I mention this in case it’s helpful for future surveys (more specific questions might be helpful, or they might not: I suppose it depends on what you want to know). The possibility of a massive difference in perception between gender on this question suggests that future surveys are worth doing.

  3. duncan

    If I’ve got your data right, then running a Mann-Whitney U test to compare responses for each question between genders gives these results:

    Question 1: U = 49.5; Exact Sig. = .047
    Question 2: U = 18; Exact Sig. = .000

    So for this test both questions give statistically significant differences in responses between genders, though the usual provisos about sample size and sampling bias apply.

    Kudos for doing this.

  4. Disturbing and somewhat surprising, given that I grew up on Patricia Churchland and Kathleen Akins.

    A nice comparison would be how much men/women think people, in general, are respected in this subfield. People with an empirical “hard nosed” approach could be seen as dismissive jerks in general. I know the biggest tools I meet in philosophy, and the most dismissive arrogant pedants, have been those that take a quasi-scientific approach. OTOH, that’s who I tend to interact with most.

    One very prominent philsci guy said, to a woman who was specializing in ethics, ‘I will probably look into ethics once I get old’ with the clear implication that he would do this when he was too stupid to do the hard-core work. Everyone was like WTF. She was junior faculty and just shrank into her seat. It was very uncomfortable.

    Another very prominent guy would come into a group of new grad students and give what he called ‘little IQ tests’ which were often math puzzles. He would see who could answer them the fastest, with a very smug demeanor. The guys would get all eager to kiss his ass and perform like little seals, while the women would squirm at this hypermasculine attempt for him to judge his charges, and often say (to his face) they didn’t feel comfortable with this strange behavior.

    Both of these guys everyone here would know their names, they are almost universally respected (even by me…they indeed do very good work). For those that know my history a bit, please note that neither jerk was Paul Churchland, who I always found to be a great guy very egalitarian in his dealings.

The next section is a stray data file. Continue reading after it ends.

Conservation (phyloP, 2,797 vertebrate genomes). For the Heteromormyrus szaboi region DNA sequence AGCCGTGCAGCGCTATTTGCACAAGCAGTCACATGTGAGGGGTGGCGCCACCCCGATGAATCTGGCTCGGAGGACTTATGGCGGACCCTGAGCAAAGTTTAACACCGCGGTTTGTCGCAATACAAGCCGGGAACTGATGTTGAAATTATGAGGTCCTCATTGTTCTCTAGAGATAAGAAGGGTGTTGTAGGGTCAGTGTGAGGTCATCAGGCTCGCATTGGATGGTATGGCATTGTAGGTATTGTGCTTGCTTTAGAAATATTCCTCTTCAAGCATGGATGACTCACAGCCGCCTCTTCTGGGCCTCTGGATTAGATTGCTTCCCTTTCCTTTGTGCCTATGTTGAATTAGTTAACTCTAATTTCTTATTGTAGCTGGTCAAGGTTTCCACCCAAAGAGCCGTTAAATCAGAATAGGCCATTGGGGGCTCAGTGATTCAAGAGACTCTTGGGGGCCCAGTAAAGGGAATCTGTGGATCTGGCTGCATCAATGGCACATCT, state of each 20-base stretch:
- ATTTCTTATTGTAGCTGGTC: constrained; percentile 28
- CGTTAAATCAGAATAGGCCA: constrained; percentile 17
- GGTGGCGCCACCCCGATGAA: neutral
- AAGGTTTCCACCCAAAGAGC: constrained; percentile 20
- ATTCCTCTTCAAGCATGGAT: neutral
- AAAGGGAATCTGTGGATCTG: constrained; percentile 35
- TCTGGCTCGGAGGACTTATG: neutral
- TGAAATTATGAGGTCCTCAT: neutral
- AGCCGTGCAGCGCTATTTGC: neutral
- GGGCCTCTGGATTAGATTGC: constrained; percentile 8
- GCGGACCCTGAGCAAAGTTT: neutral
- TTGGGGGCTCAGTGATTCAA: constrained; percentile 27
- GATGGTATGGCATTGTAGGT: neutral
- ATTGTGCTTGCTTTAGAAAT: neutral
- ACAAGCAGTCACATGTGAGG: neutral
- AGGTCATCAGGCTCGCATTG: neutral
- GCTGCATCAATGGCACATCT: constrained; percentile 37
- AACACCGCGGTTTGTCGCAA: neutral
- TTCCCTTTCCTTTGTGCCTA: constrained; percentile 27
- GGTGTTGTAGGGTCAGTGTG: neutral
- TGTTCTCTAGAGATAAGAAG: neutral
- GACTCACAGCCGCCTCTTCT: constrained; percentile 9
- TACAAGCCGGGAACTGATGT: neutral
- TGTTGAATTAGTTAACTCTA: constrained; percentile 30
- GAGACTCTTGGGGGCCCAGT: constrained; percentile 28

Note one of the two was an asshole to everyone without discrimination (the ‘iq test’ guy). The other I would never have predicted it. Did he say the comment about ethics because it was a woman? Can’t say.

    At any rate, sort of surprising disappointing it would be cool to see this fleshed out with truly random sampling and more control questions.

  5. Eric Thomson

    Thanks. One thing I was not clear on–I wrote as if only men can make the climate uncomfortable for women. That is clearly BS.

    Also, another factor I didn’t bring up is the whole kid thing. Now that I have a child (15 months old) I see just how unfriendly academia is to women who want to have children/family. I understand more than previously why so few women stay on in science. Perhaps philosophy should be more mother-friendly, because you don’t have labs to tend to and experiments to do. But I am probably wrong about that. You still have heavy teaching loads and such, and wanting maternity leave can be looked at as a diversion or dalliance.

  6. John Schwenkler


    Amen re: your point about kids. Worth adding that academia is also unfriendly to *men* who want to have them, esp. if we don’t want to leave our wives doing all the caretaking. I can’t think of the last time I was able to attend a multi-day conference from start to finish, instead of dropping in for barely a day, in order to get home and resume putting my boys to sleep.

  7. Eric Thomson

    Great point! I was thinking of the first few months, where breastfeeding and such (which is so stressed by drs nowadays) will tend to be the duty of the woman.

    Duke has “parental” leave, but for one parent. So either my wife, or me, but not both, could stay home with Ella. Since we went the breast-feeding route, that policy effectively said that I didn’t get any time off to help her out with Ella for the initial period. I used sick/vacation days the first week. I complained about this to our postdoctoral association, but got blown off (if I were a woman perhaps they would have taken my complaints more seriously, but my impression is that they really don’t want to touch this issue because they don’t think it is important).

    Without having family around to help out, or being wealthy enough to afford a nanny, it is nearly impossible for parents to have kids and both be truly full-time professionals. E.g., when Ella gets sick, and can’t be at day care for four days in a row, somebody has to miss work. There is no getting around it. In most relationships, the woman ends up being the one making the bigger compromise for the family. Certainly that’s how it has played out in my marriage, I’m not proud to admit.

    Slight tangent, and sorry to get all psychological here, but I do think this is all in the orbit of the original issues, and I do think family/kids is the number one issue (at least in science) keeping women feeling less welcome. When there is more equality in marriages, I think departments will become much more kid-friendly.
    OTOH one nice thing is that academic jobs are more flexible than most other jobs. I can come into lab at 3am if I have to. So that is nice. 🙂